Unbroken Movie Review
Unbroken may be about the amazing true story of Olympian Louis Zamperini, who, during WWII, crashed in the Pacific Ocean, spent 47 days floating at sea and then was captured by the Japanese and spent the rest of the war in a prisoner camp, but it unfortunately is also about Hollywood hubris and Oscar bait.
Unbroken is one of those feel-good movies that Hollywood loves to produce, that audiences will generally like and Oscar voters may vote for, if only because it’s a feel-good movie about an incredible person. Oh, and it’s directed by Angelina Jolie, Hollywood royalty.
The war drama is mildly entertaining and easy to watch, thanks to all of the Hollywood conventions used throughout. Whether Jolie is flashing back to Zamperini’s earlier life as an Olympian or showing through exaggerated cheesiness the man’s unbreaking spirit, Unbroken offers plenty of stuff that is hard to hate but equally hard to love. There’s nothing especially terrific about Jolie’s direction, but the use of bright colors and straightforward cinematography makes the film easy to watch, even as it drowns in blandness.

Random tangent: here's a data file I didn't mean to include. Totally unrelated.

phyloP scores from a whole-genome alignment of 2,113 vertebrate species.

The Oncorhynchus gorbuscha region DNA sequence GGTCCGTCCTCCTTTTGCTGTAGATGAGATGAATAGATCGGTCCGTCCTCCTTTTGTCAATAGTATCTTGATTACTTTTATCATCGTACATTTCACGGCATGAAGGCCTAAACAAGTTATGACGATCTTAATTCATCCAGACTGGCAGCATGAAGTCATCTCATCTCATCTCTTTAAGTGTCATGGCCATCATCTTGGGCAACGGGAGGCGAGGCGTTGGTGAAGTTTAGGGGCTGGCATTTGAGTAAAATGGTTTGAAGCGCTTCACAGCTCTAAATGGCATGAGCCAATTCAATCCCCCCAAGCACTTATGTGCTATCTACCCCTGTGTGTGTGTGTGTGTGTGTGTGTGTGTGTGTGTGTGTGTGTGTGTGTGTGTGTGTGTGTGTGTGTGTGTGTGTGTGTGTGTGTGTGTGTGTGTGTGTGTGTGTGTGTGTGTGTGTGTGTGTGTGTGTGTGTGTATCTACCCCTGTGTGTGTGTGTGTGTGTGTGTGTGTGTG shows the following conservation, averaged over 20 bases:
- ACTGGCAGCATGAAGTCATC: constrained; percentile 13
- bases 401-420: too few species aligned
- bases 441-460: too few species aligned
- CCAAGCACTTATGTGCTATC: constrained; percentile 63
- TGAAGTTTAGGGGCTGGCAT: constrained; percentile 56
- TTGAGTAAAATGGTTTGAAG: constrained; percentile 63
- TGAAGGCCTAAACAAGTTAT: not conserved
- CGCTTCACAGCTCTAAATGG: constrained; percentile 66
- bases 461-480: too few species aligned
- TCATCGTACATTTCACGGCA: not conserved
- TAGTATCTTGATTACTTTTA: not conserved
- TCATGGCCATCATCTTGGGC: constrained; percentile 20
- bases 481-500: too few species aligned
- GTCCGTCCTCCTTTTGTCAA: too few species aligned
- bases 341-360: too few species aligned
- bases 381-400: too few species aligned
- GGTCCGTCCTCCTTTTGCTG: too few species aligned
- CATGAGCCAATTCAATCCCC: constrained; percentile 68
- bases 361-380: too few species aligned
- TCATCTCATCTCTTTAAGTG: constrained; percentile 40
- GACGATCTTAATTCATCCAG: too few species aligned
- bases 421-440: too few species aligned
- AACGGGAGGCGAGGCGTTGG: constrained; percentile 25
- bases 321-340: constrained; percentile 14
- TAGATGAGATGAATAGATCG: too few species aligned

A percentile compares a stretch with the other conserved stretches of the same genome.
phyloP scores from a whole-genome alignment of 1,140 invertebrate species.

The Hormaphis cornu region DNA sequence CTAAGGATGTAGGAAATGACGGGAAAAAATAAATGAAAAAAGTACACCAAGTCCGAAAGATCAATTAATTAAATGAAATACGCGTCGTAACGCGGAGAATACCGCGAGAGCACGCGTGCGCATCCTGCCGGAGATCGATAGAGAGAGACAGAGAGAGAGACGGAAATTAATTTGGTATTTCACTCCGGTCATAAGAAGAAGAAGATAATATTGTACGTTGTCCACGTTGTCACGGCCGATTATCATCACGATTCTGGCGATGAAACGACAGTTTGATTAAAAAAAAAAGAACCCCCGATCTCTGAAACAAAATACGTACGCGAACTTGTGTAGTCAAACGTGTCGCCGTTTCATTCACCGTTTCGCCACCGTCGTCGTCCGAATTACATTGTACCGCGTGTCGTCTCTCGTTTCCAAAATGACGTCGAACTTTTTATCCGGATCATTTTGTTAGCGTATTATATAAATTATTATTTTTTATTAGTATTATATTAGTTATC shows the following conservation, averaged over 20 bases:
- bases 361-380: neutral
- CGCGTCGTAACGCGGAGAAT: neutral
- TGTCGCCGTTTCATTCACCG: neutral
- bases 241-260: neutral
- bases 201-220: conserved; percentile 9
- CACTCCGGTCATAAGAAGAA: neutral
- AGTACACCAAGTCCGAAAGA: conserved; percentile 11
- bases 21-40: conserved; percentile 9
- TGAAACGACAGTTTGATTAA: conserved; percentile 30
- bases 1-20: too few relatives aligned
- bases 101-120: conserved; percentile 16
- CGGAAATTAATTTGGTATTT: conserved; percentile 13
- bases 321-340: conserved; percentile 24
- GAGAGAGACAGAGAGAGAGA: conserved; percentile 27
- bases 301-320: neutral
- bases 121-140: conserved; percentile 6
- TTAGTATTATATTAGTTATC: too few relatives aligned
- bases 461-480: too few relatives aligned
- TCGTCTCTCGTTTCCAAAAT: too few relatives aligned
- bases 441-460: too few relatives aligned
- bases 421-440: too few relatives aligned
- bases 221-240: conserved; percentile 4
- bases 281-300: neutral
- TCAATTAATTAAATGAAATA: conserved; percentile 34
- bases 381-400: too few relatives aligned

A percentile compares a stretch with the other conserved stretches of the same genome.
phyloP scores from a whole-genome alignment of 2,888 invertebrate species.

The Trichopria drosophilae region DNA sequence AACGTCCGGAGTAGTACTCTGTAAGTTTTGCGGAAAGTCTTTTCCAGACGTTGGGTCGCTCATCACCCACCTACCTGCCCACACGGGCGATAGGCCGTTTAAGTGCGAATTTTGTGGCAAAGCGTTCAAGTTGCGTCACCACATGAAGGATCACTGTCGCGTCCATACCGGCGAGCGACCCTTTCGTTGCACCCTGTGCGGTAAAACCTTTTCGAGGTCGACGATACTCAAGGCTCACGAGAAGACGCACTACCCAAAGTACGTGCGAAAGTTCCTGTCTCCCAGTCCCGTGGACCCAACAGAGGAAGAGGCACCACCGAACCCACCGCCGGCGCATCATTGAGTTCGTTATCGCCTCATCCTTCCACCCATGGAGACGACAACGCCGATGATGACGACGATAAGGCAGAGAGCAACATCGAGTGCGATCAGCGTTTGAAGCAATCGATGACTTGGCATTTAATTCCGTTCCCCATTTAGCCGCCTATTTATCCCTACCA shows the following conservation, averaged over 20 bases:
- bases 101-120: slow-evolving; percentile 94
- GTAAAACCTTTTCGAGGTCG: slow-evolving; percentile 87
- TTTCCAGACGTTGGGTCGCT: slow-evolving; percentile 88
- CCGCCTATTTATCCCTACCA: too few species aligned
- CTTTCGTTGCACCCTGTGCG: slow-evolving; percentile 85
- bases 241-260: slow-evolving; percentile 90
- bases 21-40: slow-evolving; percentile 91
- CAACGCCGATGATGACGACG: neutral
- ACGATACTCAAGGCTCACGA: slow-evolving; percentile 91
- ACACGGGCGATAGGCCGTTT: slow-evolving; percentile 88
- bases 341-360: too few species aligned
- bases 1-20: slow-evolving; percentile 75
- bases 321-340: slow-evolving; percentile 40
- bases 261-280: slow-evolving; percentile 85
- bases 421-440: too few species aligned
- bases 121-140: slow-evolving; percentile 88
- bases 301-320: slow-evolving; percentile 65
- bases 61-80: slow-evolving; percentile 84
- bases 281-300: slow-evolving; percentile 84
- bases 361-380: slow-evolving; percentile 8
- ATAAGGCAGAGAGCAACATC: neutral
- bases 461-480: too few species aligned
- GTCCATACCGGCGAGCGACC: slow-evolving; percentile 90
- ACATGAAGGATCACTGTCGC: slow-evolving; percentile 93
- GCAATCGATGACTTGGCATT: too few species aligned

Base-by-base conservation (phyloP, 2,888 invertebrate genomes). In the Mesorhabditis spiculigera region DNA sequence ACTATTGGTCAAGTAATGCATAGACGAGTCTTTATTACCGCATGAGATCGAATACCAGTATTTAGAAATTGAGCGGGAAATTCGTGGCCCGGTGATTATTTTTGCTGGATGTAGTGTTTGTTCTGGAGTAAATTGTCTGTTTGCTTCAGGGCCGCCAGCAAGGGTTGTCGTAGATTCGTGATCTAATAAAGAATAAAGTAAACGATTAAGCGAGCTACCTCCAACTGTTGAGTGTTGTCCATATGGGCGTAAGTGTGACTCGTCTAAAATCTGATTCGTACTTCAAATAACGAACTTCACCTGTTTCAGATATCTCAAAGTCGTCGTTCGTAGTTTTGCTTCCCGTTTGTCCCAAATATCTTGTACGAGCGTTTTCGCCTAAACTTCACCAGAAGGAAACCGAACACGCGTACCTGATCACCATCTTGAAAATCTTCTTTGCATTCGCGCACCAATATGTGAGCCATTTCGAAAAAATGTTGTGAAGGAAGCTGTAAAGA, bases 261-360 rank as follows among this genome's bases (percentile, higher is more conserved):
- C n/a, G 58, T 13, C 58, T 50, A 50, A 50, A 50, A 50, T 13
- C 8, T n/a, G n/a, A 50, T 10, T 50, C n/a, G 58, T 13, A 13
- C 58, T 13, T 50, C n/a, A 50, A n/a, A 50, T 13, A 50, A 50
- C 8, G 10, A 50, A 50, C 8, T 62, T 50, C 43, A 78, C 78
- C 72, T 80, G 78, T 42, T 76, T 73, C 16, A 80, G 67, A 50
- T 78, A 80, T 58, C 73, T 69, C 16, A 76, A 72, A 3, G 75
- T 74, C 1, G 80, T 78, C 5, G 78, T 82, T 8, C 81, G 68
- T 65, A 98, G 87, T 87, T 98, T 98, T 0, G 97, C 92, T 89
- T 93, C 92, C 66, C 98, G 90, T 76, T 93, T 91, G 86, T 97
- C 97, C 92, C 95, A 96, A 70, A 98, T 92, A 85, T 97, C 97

What makes Unbroken so offensive is that there appears to have been no attempt to make it special in any way or form. The acting, led by Jack O’Connell, is uninspiring throughout. The visual effects are unremarkable, an afterthought. The drama is forced and sterilized. The movie fails to engage on an emotional level, putting it leaps behind other, better prisoner-of-war movies ranging from The Bridge of the River Kwai to Rescue Dawn and countless others released in the decades between.
Most heartbreaking is the absurdly dumb climax, which (spoiler) has Zamperini forced to hold a heavy beam above his head at the risk of death. He does so, defying his Japanese captor (played with black-and-white insidiousness by Takamasa Ishihara) to the point that the man breaks down, stunned by his prisoner’s incredible feat. It’s so cheesy, so obnoxiously Hollywood, that even if you aren’t offended by it, you should be.
Unbroken is hard to hate--it’s fast-paced and easy to watch--but Angelina Jolie’s direction coupled with flat acting and an even flatter screenplay make it an instantly forgettable piece of filmmaking. Which is inexcusable, because there is nothing forgettable about Zamperini’s story.
Review by Erik Samdahl unless otherwise indicated.